Late-autumn baseball is a nostalgia-filled time for Americans. So it makes sense that General Motors would wait until Game 1 of this year’s World Series to roll out a patriotic TV ad celebrating the 100th birthday of its flagship Chevrolet brand. The 60-second spot shows people holding up historic photographs of Chevrolet vehicles and their owners in front of the same stirring American backdrops—windswept plains, craggy mountain peaks, idyllic suburban homes and gritty roadside gas bars—as they appear today. And, just in case a few heartstrings were left untugged, Ray Charles sings America the Beautiful in the background.
It’s well-worn marketing territory for Chevrolet, but it represents only part of GM’s aspirations for its bestselling nameplate. Though the bow tie has historically been synonymous with burly pickup trucks and throaty muscle cars, these days a “Chevy” is just as likely to refer to a Sonic subcompact or its sleek Cruze small car—vehicles that are designed to be sold all over the world, including fast-growing markets like China and Russia.
Through Chevrolet, GM is rebuilding its global footprint after going through a painful restructuring under bankruptcy protection two years ago. “Ford has been much more of the global player of the American carmakers in recent years,” says Alan Middleton, a marketing professor at York University’s Schulich School of Business. “I think GM is not only looking for cost savings, but is shifting its positioning to become more of a global brand.” So far, it appears to be paying off—in its third quarter, Chevrolet reported sales of 1.2 million vehicles globally, a best-ever performance for the brand. It was also the only major automaker to grow its global market share this year, with 60 per cent of sales now coming from outside the U.S.
It still has some ground to make up overseas. The bestselling car globally in 2010 was the Toyota Corolla, which sold 902,000 units around the world, according to J.D. Power and Associates. It was followed by Ford’s Focus at 806,000 and Volkswagen’s Jetta at 791,000. By contrast, Chevrolet’s bestselling global vehicle, the Cruze compact sedan, managed 300,000 units in the same period.
The challenge is balancing the need to appeal to customers in local markets while maintaining a consistency in the brand across several countries. In the U.S., GM has historically relied on Chevrolet’s rich American heritage to do much of the heavy lifting, but waxing poetic about ballpark franks and apple pie does little to whet the appetite of consumers in, say, China. “The problem is that the vehicles in China are competing on a product-to-product basis because people there haven’t grown up with Chevrolet,” Middleton says.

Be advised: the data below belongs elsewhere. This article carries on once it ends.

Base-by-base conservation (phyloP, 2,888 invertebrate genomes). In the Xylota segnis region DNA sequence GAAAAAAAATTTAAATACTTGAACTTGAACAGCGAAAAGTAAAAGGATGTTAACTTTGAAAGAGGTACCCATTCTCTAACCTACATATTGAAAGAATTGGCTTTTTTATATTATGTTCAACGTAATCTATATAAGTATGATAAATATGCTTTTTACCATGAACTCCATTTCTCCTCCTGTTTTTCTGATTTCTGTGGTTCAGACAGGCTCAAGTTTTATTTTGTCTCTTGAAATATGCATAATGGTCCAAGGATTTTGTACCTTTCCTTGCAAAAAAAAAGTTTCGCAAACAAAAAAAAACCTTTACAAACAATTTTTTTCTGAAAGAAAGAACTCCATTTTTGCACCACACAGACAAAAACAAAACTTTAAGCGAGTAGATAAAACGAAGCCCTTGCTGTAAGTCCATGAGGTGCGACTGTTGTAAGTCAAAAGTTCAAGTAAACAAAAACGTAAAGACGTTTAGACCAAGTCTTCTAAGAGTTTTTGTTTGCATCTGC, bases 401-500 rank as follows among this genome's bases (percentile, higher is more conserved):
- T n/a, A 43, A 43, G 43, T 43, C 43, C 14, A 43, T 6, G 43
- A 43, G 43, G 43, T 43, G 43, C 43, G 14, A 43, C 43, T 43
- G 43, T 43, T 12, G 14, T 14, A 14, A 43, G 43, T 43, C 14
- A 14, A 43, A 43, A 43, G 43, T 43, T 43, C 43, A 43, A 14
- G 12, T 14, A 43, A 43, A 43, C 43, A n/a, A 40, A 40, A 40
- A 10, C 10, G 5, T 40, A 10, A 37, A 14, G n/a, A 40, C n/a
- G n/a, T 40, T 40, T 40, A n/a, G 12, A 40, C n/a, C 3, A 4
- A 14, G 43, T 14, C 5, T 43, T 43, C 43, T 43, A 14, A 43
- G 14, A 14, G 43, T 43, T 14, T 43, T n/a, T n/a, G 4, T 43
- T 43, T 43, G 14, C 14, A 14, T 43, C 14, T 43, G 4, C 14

Fortunately for GM, selling foreigners on its small cars has never been easier. Once accused of slapping Chevrolet badges on various GM brands for sale outside of the U.S., GM developed its first truly global small car with the Cruze (designed largely in Germany and Korea and built in the U.S., South Korea, Russia and China). GM is targeting annual Cruze sales of one million annually.
Besides, while GM has been eager to capitalize on Chevrolet’s history during its centennial year, the bow tie badge’s roots aren’t quite as made-in-the-U.S.A. as many might think. Louis Chevrolet was actually a flamboyant Swiss-born race-car driver who was tapped by GM founder William Durant to put his name on a line of cars. He died a poor man in Detroit in 1941, largely forgotten even as Chevrolet became an American icon. It’s taken a while, but Chevy’s international flair may have finally returned.
The wonder years
The brand quickly became closely intertwined with the American psyche. Consumers were told to ‘see the U.S.A. in your Chevrolet.’
Models like the Sonic subcompact and the Cruze are designed to be sold globally. GM wants to sell one million Cruze sedans each year.
A Swiss-born race-car driver, Louis Chevrolet was approached by GM to put his name on a line of cars.